I was told this in a meeting, so I don’t have a formal reference: 19,000 vehicles make the trip each weekday between Corvallis and Albany. Sounds like evidence for improved public transportation options between the cities. Such as rail?
More on that in a bit.
The Corvallis Area Metropolitan Planning Organization or CAMPO is hosting a public meeting to start work on a Transportation Safety Plan. The meeting is open-house style, so drop by any time:
Safety Plan Kick-off Meeting
June 5th from 5:00-7:00 pm
Linus Pauling Middle School Cafeteria
1111 Cleveland Ave, Corvallis
Sign this petition and forward it widely!
Please show your support for bringing rail service to Corvallis! ODOT is currently procuring public feedback on several options, including one which would bring a passenger rail line through Corvallis. You can find out more and add your opinion at an open house at the Albany Public Library, Wednesday January 16, 2013, 5:00 pm to 7:00 pm.
Or online here until the end of the month. Be sure to start the presentation and leave (positive) comments.
Please send this to as many people as you can!
The image of public transportation – that it is for those who cannot afford private transportation – is not aided by poor customer service. On our recent bikepacking trip, my partner and I took the Valley Retriever from Corvallis to Sisters. I describe our experience here, in an email I sent to Amtrak from whom we bought our tickets and from whom we have had nothing but great customer service, directly. Continue reading
I am up in Portland today for a meeting and to stay for the weekend. I biked to the Albany train station my usual way (by the red route) and crossed paths with a few cyclists commuting into town (marked by their attire and panniers) as well as a few recreational riders (marked by their attire and lack of panniers). Each of them gave a wave or nod, including one very appreciated raised fist in solidarity as each of us battled along the less than pleasant 34. At the Albany train station, my bike started a conversation with a nascent tourer as we exchanged knowledge (my encouragement to not bother with front panniers for a first tour and taking the bus to the coast and his positive feedback on the Corvallis to Coast trail, which is now on my list of things to do). On the train, I was able to work, complete with wifi to stay on top of email. In Portland, I enjoyed a easy ride through downtown at the same speed of traffic, limited by the traffic lights which are timed to … bike speed.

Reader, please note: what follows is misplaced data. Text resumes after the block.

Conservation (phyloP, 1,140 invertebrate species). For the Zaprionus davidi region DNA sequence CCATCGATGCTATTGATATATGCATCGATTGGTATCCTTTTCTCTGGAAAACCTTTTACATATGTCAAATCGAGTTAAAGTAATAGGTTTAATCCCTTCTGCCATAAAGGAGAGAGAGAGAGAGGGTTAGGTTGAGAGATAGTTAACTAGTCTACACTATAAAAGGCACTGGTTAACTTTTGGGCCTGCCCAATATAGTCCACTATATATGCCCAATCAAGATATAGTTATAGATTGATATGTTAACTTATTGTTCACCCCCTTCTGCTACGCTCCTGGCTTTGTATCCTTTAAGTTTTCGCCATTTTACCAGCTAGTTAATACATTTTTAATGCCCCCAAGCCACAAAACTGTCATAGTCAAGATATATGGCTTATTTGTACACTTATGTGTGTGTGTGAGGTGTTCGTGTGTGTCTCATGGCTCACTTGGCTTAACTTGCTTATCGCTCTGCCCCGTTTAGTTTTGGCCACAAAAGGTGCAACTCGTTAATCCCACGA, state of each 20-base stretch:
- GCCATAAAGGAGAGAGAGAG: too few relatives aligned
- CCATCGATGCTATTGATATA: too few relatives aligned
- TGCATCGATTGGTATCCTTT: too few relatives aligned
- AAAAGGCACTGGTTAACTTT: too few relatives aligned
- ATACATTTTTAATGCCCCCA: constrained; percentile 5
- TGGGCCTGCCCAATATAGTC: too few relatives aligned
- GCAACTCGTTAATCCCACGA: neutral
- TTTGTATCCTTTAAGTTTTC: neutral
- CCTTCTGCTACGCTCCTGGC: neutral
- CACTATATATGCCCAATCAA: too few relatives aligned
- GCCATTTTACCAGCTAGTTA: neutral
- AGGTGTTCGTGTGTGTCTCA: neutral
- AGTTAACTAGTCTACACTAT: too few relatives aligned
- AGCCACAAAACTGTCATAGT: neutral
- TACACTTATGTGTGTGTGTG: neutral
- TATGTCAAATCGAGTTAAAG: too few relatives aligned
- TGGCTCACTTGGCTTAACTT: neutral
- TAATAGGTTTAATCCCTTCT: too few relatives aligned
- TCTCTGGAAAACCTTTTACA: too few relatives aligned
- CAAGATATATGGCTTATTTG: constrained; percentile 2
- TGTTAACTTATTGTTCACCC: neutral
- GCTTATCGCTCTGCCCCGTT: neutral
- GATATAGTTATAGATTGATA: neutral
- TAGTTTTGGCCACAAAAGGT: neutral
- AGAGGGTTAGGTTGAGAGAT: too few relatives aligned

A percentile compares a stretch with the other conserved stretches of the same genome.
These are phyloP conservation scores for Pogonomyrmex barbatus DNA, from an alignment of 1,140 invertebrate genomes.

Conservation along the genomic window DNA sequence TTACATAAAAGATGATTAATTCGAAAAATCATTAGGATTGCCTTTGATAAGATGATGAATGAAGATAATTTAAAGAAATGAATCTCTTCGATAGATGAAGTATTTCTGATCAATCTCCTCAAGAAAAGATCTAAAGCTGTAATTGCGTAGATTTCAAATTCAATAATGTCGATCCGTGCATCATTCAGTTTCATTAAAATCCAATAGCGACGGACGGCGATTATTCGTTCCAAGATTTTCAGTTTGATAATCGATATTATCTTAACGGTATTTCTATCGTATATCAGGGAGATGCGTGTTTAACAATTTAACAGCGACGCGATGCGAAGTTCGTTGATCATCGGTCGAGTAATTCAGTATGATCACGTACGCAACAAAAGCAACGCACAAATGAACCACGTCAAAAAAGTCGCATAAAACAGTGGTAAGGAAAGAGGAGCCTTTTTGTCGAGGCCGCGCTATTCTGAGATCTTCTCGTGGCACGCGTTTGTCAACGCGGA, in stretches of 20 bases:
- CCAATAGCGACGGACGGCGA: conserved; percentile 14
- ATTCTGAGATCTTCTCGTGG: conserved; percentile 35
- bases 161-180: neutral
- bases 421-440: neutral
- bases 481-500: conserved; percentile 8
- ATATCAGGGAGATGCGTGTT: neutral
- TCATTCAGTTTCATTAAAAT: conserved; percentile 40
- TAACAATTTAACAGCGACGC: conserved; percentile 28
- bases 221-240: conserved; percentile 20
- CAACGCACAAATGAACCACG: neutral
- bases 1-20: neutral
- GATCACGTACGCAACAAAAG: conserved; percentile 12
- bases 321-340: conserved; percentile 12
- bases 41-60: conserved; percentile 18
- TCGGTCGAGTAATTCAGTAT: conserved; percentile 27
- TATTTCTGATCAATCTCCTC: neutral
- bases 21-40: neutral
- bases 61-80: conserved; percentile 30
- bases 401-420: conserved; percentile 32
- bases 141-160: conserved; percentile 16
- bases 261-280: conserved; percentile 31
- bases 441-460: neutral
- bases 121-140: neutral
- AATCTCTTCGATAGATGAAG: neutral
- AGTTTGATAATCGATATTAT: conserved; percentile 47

None of those things would have happened or been as pleasant had I driven.
I’d heard about NW Oregon Transit Alliance’s ConnectOR project in the fall and am happy to see the changes to rural inter-city transit in the area. The Coast to Valley Express already has added and improved service:
- the bus now runs on Saturday and Sunday in addition to MWF
- the route extends to Albany
- the route is no longer made up of two bus routes with a change at the county border in the middle of the Coastal Range
So now one can enjoy a day jaunt on the weekend to the coast without the use of a car. Before, this was not possible. I’ll voice my light criticisms in the hopes they will be considered constructively: some of the buses from Corvallis to the Coast goes through Albany, returning along 34 but not stopping in Corvallis, adding 45 needless minutes to the journey; the cost is $10 whether you are going from Philomath to Corvallis or Albany to the coast. Improving both would certainly improve ridership, which surely would increase revenue.
But this bus did allow me and my partner to enjoy a wonderful day at the coast. Sadly, we were the only people on the bus — in both directions. We took our bikes with us and opted to pick up the bus in Philomath to save sitting on the bus for an extra 45 minutes. We also got off in Toledo and biked into Newport alongside Yaquina Bay. The road was quiet, winding, scenic and flat. A wonderful combination. We also discovered that Toledo has an amazing selection of public art and puts Corvallis to shame.
The cost? $40 for two people. Cheaper than renting a car for the day, but not competitive with ~$10 gas the trip would use. However, if we use a lowball $1.00/mile estimate for the true cost of driving a personal vehicle, we see that $40 is very competitive to $100. And we got to safely do crossword puzzles on the bus ride.